For the 25th anniversary of the historic Apollo 13 mission, PBS aired what Jeffrey Kluger called, "perhaps the finest documentary ever produced about the mission." Many veterans, including the astronauts themselves, their families who suffered through it, and members of mission control, were gathered to reminisce and reflect on the life-changing mission. Jack Swigert, who died of cancer in 1982, was the one notable omission. Flight director Gene Kranz, was even set in the "very control room for which moon landings were run, recalling the moment Apollo 13 splashed down -- the cheering, the backslaps, the cigars, the small American flags being waved at the consoles. And then, improbably, he chocked up and couldn't go on" (Kluger). The documentary includes technical but comprehensible explanations of what went wrong in the mission and, as noted, the emotional reactions of those involved twenty-five years later.
Apollo 13: Houston, We've Got a Problem
This video presents an awesome look at actual footage from Mission Control and the spacecraft during Apollo 13. It allows us to witness, first hand, the attitude change from relaxed to chaotic, to despair,finally, triumph. From news offices to churches on Fifth Avenue in New York City and finally Wrigley Field in Chicago, this video also shows enlightening footage of America's reaction and empathy toward the astronauts of Apollo 13. Overall, this video is an unparalleled resource for anyone studying the film and historical event -- it's the real deal!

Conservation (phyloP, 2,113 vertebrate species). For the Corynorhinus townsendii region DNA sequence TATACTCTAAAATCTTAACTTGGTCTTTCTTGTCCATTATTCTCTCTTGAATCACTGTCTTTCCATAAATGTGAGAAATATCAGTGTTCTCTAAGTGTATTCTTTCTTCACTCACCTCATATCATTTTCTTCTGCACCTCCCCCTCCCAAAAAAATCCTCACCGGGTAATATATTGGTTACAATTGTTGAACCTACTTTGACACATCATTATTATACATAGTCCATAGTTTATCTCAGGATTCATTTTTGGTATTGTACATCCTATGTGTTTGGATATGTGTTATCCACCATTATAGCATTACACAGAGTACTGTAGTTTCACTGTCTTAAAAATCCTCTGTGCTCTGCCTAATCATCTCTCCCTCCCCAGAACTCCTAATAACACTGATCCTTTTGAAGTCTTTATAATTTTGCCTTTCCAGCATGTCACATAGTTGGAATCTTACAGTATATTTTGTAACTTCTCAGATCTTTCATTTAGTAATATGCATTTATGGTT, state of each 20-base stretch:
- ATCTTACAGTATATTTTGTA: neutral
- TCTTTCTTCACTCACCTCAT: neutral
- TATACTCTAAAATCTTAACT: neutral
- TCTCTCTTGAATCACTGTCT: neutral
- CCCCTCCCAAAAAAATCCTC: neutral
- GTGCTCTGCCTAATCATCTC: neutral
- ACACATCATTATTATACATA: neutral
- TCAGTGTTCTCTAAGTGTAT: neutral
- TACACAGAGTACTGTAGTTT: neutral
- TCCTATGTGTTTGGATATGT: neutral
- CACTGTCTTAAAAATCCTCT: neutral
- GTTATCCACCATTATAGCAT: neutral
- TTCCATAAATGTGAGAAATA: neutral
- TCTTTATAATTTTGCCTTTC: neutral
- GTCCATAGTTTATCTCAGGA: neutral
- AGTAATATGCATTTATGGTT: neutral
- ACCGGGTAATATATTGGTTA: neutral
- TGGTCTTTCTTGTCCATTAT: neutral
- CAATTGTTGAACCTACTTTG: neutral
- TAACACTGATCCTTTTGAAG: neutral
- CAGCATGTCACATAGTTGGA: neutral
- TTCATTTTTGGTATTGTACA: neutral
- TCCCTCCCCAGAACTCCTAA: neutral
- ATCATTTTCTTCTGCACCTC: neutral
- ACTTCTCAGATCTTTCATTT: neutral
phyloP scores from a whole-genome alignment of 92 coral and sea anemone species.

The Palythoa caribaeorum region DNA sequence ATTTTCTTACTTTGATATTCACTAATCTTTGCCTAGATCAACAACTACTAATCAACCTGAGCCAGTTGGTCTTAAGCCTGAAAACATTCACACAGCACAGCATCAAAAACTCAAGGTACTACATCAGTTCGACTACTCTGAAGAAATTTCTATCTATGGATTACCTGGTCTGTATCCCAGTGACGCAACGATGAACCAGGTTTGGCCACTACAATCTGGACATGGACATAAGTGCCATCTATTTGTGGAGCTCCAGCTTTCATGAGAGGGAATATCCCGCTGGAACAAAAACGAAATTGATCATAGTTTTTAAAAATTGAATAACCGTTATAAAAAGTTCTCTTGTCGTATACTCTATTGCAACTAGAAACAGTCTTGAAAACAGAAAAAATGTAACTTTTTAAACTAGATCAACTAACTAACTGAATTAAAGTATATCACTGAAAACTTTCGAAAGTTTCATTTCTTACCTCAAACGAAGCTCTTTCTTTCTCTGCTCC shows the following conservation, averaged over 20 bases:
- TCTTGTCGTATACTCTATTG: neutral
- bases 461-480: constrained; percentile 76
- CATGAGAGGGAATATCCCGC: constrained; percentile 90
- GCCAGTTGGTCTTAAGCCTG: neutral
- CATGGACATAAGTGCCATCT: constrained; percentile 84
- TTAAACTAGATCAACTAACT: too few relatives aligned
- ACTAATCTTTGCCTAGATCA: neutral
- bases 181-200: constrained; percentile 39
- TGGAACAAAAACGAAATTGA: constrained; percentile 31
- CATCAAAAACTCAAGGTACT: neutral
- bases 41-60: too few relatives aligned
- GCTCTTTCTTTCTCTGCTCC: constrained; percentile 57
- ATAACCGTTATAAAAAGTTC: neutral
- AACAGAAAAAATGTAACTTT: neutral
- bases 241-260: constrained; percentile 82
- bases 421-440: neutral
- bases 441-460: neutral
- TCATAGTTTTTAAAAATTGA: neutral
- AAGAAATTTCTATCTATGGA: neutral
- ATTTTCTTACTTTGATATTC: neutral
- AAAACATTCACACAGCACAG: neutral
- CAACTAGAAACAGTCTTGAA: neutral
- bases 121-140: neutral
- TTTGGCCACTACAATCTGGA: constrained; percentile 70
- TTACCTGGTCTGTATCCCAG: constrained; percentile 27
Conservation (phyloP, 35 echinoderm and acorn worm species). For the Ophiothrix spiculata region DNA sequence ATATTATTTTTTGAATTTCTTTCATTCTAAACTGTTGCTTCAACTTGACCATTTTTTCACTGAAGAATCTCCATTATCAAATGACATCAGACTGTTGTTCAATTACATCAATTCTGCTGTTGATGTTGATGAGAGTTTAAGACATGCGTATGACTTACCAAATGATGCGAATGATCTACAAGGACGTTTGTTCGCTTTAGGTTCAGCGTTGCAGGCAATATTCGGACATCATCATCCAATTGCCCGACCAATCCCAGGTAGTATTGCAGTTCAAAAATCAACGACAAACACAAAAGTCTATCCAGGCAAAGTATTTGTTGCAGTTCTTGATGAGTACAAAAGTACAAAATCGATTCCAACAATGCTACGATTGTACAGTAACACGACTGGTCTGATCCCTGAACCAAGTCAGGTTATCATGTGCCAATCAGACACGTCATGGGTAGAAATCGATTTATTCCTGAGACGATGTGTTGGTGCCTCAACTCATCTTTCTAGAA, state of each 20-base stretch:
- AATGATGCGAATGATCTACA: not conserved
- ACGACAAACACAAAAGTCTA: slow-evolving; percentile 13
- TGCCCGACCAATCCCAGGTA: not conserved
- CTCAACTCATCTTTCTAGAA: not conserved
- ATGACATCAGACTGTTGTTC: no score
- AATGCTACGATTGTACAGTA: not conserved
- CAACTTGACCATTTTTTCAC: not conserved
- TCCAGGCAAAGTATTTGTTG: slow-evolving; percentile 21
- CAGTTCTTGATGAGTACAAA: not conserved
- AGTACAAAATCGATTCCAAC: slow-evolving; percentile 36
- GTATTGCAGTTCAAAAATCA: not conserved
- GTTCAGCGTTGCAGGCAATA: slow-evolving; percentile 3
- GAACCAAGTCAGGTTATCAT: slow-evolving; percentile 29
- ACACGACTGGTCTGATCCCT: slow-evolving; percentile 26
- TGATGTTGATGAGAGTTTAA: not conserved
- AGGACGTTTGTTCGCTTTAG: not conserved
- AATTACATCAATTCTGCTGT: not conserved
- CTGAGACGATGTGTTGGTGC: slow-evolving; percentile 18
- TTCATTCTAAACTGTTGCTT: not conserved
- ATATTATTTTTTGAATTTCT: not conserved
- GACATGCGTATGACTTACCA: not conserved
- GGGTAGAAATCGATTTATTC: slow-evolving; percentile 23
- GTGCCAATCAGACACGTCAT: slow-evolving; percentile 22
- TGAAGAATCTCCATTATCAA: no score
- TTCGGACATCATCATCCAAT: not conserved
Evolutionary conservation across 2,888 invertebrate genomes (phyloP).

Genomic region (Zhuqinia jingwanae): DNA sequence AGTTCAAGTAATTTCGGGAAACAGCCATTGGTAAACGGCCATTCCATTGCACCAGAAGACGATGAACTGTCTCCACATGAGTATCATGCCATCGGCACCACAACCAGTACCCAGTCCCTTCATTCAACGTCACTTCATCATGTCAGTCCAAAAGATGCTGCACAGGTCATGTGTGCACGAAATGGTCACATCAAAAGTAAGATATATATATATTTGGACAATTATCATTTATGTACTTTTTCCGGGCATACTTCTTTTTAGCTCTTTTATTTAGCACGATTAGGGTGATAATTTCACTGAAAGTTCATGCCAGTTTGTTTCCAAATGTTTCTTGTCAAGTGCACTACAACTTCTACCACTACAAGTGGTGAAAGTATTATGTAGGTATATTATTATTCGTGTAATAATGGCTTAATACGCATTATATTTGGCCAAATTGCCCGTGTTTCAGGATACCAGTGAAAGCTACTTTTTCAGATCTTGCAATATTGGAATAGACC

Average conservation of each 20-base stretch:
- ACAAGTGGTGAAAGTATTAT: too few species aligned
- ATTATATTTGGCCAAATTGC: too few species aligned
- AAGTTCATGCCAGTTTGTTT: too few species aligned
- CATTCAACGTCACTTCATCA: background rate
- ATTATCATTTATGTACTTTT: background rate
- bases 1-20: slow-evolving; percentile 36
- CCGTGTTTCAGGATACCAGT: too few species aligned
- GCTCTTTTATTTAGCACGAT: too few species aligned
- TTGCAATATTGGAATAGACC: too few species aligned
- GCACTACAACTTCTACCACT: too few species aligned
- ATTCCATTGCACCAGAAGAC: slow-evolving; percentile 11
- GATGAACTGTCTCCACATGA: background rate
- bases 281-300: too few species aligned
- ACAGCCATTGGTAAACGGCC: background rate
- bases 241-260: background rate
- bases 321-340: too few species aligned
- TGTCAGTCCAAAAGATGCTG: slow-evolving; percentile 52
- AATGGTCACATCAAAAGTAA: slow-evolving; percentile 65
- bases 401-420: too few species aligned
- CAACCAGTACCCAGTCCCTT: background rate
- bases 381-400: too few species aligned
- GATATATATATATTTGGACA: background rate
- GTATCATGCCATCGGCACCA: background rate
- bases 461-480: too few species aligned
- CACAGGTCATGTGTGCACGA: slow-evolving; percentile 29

The Day in History: 04/17/1970 -- Apollo 13 Returns to Earth
This is a short clip from the History Channel that highlights all of the important events that happened on this day in history, April 17, 1970. One of these historic events is the successful splashdown of Apollo 13. This video provides an interesting perspective and window into history as it allows you to see what else was happening on the fateful day.
Engineering Disasters -- Apollos 1 and 13.